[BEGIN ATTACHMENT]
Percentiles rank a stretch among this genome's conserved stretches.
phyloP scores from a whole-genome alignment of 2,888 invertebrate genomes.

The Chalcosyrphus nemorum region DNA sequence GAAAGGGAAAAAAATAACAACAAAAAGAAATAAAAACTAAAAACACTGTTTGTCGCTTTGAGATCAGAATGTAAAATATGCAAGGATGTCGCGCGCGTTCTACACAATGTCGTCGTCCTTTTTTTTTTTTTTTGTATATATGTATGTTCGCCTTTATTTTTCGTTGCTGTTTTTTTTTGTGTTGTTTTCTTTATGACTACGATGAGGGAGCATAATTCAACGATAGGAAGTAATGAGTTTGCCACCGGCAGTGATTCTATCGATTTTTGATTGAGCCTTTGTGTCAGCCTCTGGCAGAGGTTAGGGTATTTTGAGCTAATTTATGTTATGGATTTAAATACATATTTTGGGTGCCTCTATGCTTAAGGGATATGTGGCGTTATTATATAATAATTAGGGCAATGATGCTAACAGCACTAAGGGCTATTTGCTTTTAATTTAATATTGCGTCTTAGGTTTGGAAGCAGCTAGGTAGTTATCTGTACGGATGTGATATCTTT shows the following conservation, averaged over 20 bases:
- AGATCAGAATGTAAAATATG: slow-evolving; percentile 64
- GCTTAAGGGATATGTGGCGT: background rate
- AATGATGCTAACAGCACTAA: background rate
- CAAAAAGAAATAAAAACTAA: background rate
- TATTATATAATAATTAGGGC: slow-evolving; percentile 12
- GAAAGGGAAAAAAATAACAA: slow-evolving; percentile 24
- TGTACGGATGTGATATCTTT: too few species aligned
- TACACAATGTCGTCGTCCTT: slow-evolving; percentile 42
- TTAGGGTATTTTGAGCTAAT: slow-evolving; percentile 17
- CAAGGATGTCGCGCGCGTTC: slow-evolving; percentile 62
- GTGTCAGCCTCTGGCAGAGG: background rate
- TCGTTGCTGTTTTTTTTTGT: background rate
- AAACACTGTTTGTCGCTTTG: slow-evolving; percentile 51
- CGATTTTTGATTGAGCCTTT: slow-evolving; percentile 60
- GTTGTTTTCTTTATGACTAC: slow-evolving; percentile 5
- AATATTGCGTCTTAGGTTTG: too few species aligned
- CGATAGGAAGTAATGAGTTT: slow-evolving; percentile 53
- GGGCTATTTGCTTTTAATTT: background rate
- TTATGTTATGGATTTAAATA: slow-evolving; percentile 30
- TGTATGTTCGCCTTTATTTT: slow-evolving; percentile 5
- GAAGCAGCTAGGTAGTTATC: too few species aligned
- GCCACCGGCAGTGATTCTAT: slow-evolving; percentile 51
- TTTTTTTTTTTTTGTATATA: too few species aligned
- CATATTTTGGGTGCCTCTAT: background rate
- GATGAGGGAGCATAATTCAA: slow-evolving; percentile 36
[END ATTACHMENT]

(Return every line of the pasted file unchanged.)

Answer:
Percentiles rank a stretch among this genome's conserved stretches.
phyloP scores from a whole-genome alignment of 2,888 invertebrate genomes.

The Chalcosyrphus nemorum region DNA sequence GAAAGGGAAAAAAATAACAACAAAAAGAAATAAAAACTAAAAACACTGTTTGTCGCTTTGAGATCAGAATGTAAAATATGCAAGGATGTCGCGCGCGTTCTACACAATGTCGTCGTCCTTTTTTTTTTTTTTTGTATATATGTATGTTCGCCTTTATTTTTCGTTGCTGTTTTTTTTTGTGTTGTTTTCTTTATGACTACGATGAGGGAGCATAATTCAACGATAGGAAGTAATGAGTTTGCCACCGGCAGTGATTCTATCGATTTTTGATTGAGCCTTTGTGTCAGCCTCTGGCAGAGGTTAGGGTATTTTGAGCTAATTTATGTTATGGATTTAAATACATATTTTGGGTGCCTCTATGCTTAAGGGATATGTGGCGTTATTATATAATAATTAGGGCAATGATGCTAACAGCACTAAGGGCTATTTGCTTTTAATTTAATATTGCGTCTTAGGTTTGGAAGCAGCTAGGTAGTTATCTGTACGGATGTGATATCTTT shows the following conservation, averaged over 20 bases:
- AGATCAGAATGTAAAATATG: slow-evolving; percentile 64
- GCTTAAGGGATATGTGGCGT: background rate
- AATGATGCTAACAGCACTAA: background rate
- CAAAAAGAAATAAAAACTAA: background rate
- TATTATATAATAATTAGGGC: slow-evolving; percentile 12
- GAAAGGGAAAAAAATAACAA: slow-evolving; percentile 24
- TGTACGGATGTGATATCTTT: too few species aligned
- TACACAATGTCGTCGTCCTT: slow-evolving; percentile 42
- TTAGGGTATTTTGAGCTAAT: slow-evolving; percentile 17
- CAAGGATGTCGCGCGCGTTC: slow-evolving; percentile 62
- GTGTCAGCCTCTGGCAGAGG: background rate
- TCGTTGCTGTTTTTTTTTGT: background rate
- AAACACTGTTTGTCGCTTTG: slow-evolving; percentile 51
- CGATTTTTGATTGAGCCTTT: slow-evolving; percentile 60
- GTTGTTTTCTTTATGACTAC: slow-evolving; percentile 5
- AATATTGCGTCTTAGGTTTG: too few species aligned
- CGATAGGAAGTAATGAGTTT: slow-evolving; percentile 53
- GGGCTATTTGCTTTTAATTT: background rate
- TTATGTTATGGATTTAAATA: slow-evolving; percentile 30
- TGTATGTTCGCCTTTATTTT: slow-evolving; percentile 5
- GAAGCAGCTAGGTAGTTATC: too few species aligned
- GCCACCGGCAGTGATTCTAT: slow-evolving; percentile 51
- TTTTTTTTTTTTTGTATATA: too few species aligned
- CATATTTTGGGTGCCTCTAT: background rate
- GATGAGGGAGCATAATTCAA: slow-evolving; percentile 36